I wasn’t referring to Elsevier’s APCs, I was referring to the cost to universities of publishing with Elsevier being over $5000/article when, roughly, subscription fees are divided by number of articles. Unfortunately, the Dutch-type agreements you referred to only increase the amount of university funds being wasted on Elsevier shareholders, because subscriptions are not canceled.
In addition to the lower cost of PeerJ, Ubiquity, which publishes Glossa after its editorial board left Elsevier and many other journals, charges approximately $500 per article. They provide information about their internal costings here http://www.ubiquitypress.com/site/publish/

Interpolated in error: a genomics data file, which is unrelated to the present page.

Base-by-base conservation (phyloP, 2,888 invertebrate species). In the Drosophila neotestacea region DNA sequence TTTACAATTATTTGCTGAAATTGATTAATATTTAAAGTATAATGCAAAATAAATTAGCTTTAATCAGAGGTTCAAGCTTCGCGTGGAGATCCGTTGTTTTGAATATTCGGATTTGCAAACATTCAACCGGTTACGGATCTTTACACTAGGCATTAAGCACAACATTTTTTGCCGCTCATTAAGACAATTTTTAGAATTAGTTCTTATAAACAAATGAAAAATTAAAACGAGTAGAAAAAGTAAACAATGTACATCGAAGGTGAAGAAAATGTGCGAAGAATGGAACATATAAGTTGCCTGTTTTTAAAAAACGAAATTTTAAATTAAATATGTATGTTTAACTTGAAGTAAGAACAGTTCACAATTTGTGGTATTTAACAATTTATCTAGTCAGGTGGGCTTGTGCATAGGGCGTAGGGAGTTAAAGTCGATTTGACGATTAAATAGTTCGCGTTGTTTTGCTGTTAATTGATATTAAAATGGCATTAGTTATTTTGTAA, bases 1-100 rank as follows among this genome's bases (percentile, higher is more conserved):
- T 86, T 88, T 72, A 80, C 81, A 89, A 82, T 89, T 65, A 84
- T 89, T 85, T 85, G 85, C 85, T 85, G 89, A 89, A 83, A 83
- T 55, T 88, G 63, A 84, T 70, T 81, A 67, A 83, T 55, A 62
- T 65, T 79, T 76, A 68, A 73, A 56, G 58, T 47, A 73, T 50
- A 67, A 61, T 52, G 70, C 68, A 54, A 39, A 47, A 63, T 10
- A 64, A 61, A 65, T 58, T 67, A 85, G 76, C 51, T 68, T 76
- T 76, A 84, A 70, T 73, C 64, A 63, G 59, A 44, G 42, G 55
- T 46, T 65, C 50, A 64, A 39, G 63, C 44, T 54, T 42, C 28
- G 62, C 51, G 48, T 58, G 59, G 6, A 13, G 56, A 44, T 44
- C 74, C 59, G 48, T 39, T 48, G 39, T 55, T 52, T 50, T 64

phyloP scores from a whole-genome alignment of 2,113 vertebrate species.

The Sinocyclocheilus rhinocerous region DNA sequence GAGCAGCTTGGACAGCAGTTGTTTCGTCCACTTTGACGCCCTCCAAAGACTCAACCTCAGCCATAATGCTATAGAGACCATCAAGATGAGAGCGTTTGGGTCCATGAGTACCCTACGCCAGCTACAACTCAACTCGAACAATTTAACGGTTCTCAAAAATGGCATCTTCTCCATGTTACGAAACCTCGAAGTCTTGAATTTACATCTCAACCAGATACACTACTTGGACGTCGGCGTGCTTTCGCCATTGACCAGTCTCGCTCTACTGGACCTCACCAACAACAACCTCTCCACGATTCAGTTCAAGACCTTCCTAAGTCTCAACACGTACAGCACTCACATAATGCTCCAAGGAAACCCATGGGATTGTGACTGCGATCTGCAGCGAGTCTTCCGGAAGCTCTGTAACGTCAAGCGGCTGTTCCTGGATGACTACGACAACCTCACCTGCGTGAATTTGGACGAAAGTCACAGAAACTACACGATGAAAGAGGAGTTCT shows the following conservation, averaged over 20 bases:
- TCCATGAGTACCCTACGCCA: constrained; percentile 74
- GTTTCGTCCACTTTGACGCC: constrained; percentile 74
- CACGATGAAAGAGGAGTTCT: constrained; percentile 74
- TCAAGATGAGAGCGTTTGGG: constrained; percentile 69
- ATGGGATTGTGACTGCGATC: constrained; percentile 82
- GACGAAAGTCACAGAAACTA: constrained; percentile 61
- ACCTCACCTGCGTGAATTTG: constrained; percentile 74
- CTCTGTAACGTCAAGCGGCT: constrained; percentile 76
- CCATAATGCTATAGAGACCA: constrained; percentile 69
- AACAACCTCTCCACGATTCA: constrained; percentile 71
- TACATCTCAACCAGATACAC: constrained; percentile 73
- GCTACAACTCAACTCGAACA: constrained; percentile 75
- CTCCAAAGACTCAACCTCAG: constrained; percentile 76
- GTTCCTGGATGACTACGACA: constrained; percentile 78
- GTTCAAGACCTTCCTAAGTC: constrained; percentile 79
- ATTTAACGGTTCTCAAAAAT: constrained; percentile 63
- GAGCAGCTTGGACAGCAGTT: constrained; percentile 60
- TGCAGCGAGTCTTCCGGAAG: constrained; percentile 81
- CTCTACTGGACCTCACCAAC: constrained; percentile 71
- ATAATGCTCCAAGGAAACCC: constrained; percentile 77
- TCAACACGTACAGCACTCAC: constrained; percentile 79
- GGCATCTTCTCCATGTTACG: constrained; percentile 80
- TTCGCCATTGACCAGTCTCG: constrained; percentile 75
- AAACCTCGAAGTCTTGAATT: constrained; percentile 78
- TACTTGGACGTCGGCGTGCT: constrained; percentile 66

In my view, scholars should be supporting even lower-cost options such as overlay journals (http://discreteanalysisjournal.com/), which will have other benefits in my opinion, such as speeding science and broadening the article evaluation process to be more open.